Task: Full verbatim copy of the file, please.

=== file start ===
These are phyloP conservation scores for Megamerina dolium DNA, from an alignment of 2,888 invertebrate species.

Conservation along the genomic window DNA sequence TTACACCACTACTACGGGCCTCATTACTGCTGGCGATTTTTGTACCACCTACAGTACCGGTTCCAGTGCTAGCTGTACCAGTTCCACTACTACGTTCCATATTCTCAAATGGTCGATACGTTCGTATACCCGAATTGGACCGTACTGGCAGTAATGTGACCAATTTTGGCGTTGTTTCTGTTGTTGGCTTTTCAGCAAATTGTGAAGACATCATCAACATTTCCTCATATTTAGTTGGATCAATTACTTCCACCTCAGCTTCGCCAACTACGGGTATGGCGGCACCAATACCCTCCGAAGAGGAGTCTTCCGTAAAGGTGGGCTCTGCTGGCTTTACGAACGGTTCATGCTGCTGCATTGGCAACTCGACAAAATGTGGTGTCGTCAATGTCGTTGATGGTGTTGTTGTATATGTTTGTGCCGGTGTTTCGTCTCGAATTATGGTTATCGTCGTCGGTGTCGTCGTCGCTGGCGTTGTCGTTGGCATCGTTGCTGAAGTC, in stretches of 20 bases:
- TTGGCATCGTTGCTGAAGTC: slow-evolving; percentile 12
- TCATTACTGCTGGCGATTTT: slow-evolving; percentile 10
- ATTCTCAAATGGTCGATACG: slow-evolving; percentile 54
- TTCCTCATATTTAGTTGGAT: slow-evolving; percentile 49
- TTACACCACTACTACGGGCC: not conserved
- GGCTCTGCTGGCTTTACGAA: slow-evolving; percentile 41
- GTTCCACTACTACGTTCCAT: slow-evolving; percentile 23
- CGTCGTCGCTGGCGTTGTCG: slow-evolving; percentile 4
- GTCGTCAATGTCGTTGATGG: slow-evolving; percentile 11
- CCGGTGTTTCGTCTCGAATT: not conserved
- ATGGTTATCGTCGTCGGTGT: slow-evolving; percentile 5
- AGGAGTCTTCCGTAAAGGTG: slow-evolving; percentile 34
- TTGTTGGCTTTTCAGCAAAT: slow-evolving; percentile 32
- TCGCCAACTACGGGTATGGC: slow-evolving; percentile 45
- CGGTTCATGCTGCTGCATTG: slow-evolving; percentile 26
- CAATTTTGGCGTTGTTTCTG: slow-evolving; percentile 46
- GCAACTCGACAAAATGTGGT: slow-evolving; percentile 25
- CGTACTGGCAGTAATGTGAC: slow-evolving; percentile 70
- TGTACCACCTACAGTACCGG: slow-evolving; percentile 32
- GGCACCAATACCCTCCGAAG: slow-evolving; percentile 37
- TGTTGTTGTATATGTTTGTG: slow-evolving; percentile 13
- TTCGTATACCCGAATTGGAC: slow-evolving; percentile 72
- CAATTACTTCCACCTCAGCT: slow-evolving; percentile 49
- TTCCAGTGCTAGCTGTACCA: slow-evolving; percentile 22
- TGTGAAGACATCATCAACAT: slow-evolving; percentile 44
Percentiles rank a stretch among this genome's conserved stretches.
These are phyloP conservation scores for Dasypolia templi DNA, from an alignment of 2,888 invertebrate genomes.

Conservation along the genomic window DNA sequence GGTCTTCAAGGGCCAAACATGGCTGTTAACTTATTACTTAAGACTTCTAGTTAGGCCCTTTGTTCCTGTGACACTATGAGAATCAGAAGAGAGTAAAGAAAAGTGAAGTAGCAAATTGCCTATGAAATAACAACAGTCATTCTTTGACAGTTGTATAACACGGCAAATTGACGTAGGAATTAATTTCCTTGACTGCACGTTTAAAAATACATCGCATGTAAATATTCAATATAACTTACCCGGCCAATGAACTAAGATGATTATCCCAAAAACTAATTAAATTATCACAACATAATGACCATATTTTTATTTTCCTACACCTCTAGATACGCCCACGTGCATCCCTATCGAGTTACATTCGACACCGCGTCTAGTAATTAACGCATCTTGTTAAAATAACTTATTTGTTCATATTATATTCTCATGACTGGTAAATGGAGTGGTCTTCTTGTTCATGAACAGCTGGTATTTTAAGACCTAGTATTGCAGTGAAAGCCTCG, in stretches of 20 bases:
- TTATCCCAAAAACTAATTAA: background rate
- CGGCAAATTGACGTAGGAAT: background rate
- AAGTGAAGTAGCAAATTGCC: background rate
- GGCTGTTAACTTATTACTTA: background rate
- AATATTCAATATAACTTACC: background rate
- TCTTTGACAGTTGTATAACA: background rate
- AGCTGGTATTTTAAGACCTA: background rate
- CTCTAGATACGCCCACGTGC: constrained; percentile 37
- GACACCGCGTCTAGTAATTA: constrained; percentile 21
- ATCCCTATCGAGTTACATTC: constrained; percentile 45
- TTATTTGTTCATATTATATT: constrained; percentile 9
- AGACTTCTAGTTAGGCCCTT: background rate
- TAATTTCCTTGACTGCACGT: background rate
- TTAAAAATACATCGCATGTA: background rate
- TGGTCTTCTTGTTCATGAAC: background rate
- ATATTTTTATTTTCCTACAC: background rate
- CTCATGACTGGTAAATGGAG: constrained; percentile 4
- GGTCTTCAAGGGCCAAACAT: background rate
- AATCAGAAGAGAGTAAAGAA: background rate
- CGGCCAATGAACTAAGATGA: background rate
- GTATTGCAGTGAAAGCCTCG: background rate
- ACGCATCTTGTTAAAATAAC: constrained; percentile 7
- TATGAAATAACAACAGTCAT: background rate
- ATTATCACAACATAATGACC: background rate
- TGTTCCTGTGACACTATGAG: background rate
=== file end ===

These are phyloP conservation scores for Megamerina dolium DNA, from an alignment of 2,888 invertebrate species.

Conservation along the genomic window DNA sequence TTACACCACTACTACGGGCCTCATTACTGCTGGCGATTTTTGTACCACCTACAGTACCGGTTCCAGTGCTAGCTGTACCAGTTCCACTACTACGTTCCATATTCTCAAATGGTCGATACGTTCGTATACCCGAATTGGACCGTACTGGCAGTAATGTGACCAATTTTGGCGTTGTTTCTGTTGTTGGCTTTTCAGCAAATTGTGAAGACATCATCAACATTTCCTCATATTTAGTTGGATCAATTACTTCCACCTCAGCTTCGCCAACTACGGGTATGGCGGCACCAATACCCTCCGAAGAGGAGTCTTCCGTAAAGGTGGGCTCTGCTGGCTTTACGAACGGTTCATGCTGCTGCATTGGCAACTCGACAAAATGTGGTGTCGTCAATGTCGTTGATGGTGTTGTTGTATATGTTTGTGCCGGTGTTTCGTCTCGAATTATGGTTATCGTCGTCGGTGTCGTCGTCGCTGGCGTTGTCGTTGGCATCGTTGCTGAAGTC, in stretches of 20 bases:
- TTGGCATCGTTGCTGAAGTC: slow-evolving; percentile 12
- TCATTACTGCTGGCGATTTT: slow-evolving; percentile 10
- ATTCTCAAATGGTCGATACG: slow-evolving; percentile 54
- TTCCTCATATTTAGTTGGAT: slow-evolving; percentile 49
- TTACACCACTACTACGGGCC: not conserved
- GGCTCTGCTGGCTTTACGAA: slow-evolving; percentile 41
- GTTCCACTACTACGTTCCAT: slow-evolving; percentile 23
- CGTCGTCGCTGGCGTTGTCG: slow-evolving; percentile 4
- GTCGTCAATGTCGTTGATGG: slow-evolving; percentile 11
- CCGGTGTTTCGTCTCGAATT: not conserved
- ATGGTTATCGTCGTCGGTGT: slow-evolving; percentile 5
- AGGAGTCTTCCGTAAAGGTG: slow-evolving; percentile 34
- TTGTTGGCTTTTCAGCAAAT: slow-evolving; percentile 32
- TCGCCAACTACGGGTATGGC: slow-evolving; percentile 45
- CGGTTCATGCTGCTGCATTG: slow-evolving; percentile 26
- CAATTTTGGCGTTGTTTCTG: slow-evolving; percentile 46
- GCAACTCGACAAAATGTGGT: slow-evolving; percentile 25
- CGTACTGGCAGTAATGTGAC: slow-evolving; percentile 70
- TGTACCACCTACAGTACCGG: slow-evolving; percentile 32
- GGCACCAATACCCTCCGAAG: slow-evolving; percentile 37
- TGTTGTTGTATATGTTTGTG: slow-evolving; percentile 13
- TTCGTATACCCGAATTGGAC: slow-evolving; percentile 72
- CAATTACTTCCACCTCAGCT: slow-evolving; percentile 49
- TTCCAGTGCTAGCTGTACCA: slow-evolving; percentile 22
- TGTGAAGACATCATCAACAT: slow-evolving; percentile 44
Percentiles rank a stretch among this genome's conserved stretches.
These are phyloP conservation scores for Dasypolia templi DNA, from an alignment of 2,888 invertebrate genomes.

Conservation along the genomic window DNA sequence GGTCTTCAAGGGCCAAACATGGCTGTTAACTTATTACTTAAGACTTCTAGTTAGGCCCTTTGTTCCTGTGACACTATGAGAATCAGAAGAGAGTAAAGAAAAGTGAAGTAGCAAATTGCCTATGAAATAACAACAGTCATTCTTTGACAGTTGTATAACACGGCAAATTGACGTAGGAATTAATTTCCTTGACTGCACGTTTAAAAATACATCGCATGTAAATATTCAATATAACTTACCCGGCCAATGAACTAAGATGATTATCCCAAAAACTAATTAAATTATCACAACATAATGACCATATTTTTATTTTCCTACACCTCTAGATACGCCCACGTGCATCCCTATCGAGTTACATTCGACACCGCGTCTAGTAATTAACGCATCTTGTTAAAATAACTTATTTGTTCATATTATATTCTCATGACTGGTAAATGGAGTGGTCTTCTTGTTCATGAACAGCTGGTATTTTAAGACCTAGTATTGCAGTGAAAGCCTCG, in stretches of 20 bases:
- TTATCCCAAAAACTAATTAA: background rate
- CGGCAAATTGACGTAGGAAT: background rate
- AAGTGAAGTAGCAAATTGCC: background rate
- GGCTGTTAACTTATTACTTA: background rate
- AATATTCAATATAACTTACC: background rate
- TCTTTGACAGTTGTATAACA: background rate
- AGCTGGTATTTTAAGACCTA: background rate
- CTCTAGATACGCCCACGTGC: constrained; percentile 37
- GACACCGCGTCTAGTAATTA: constrained; percentile 21
- ATCCCTATCGAGTTACATTC: constrained; percentile 45
- TTATTTGTTCATATTATATT: constrained; percentile 9
- AGACTTCTAGTTAGGCCCTT: background rate
- TAATTTCCTTGACTGCACGT: background rate
- TTAAAAATACATCGCATGTA: background rate
- TGGTCTTCTTGTTCATGAAC: background rate
- ATATTTTTATTTTCCTACAC: background rate
- CTCATGACTGGTAAATGGAG: constrained; percentile 4
- GGTCTTCAAGGGCCAAACAT: background rate
- AATCAGAAGAGAGTAAAGAA: background rate
- CGGCCAATGAACTAAGATGA: background rate
- GTATTGCAGTGAAAGCCTCG: background rate
- ACGCATCTTGTTAAAATAAC: constrained; percentile 7
- TATGAAATAACAACAGTCAT: background rate
- ATTATCACAACATAATGACC: background rate
- TGTTCCTGTGACACTATGAG: background rate